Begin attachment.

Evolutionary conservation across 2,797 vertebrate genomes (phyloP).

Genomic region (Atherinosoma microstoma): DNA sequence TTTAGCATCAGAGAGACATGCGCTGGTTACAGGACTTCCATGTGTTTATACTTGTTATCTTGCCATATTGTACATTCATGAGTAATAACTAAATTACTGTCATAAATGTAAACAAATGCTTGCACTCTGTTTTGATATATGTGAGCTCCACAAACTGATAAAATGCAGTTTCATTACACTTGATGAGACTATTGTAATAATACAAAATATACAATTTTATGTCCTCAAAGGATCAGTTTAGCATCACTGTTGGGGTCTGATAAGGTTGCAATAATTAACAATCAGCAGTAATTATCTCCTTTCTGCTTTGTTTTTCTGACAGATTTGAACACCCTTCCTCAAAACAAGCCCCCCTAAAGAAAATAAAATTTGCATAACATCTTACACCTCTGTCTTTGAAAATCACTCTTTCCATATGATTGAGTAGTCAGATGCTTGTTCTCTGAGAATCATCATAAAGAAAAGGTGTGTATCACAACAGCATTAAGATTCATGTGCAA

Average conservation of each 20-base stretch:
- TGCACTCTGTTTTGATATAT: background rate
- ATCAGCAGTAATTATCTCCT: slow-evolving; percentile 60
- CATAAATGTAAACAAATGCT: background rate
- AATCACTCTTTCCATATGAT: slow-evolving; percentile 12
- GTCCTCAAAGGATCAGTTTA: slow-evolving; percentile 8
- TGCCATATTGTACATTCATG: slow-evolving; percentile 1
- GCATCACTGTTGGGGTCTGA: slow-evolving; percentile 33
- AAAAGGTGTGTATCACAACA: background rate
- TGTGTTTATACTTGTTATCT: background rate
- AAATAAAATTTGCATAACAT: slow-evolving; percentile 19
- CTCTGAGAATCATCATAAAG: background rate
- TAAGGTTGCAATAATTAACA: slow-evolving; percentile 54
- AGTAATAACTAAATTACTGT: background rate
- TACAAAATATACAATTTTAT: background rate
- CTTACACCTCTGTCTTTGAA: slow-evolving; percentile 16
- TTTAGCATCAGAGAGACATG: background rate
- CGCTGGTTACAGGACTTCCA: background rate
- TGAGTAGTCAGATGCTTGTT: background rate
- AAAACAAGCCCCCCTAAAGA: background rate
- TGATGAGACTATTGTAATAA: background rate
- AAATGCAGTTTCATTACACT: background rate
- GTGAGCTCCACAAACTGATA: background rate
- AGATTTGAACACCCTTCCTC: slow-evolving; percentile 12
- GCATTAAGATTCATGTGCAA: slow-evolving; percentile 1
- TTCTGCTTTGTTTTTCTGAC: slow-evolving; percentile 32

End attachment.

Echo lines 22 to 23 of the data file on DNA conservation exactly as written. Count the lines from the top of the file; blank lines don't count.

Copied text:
- AAAACAAGCCCCCCTAAAGA: background rate
- TGATGAGACTATTGTAATAA: background rate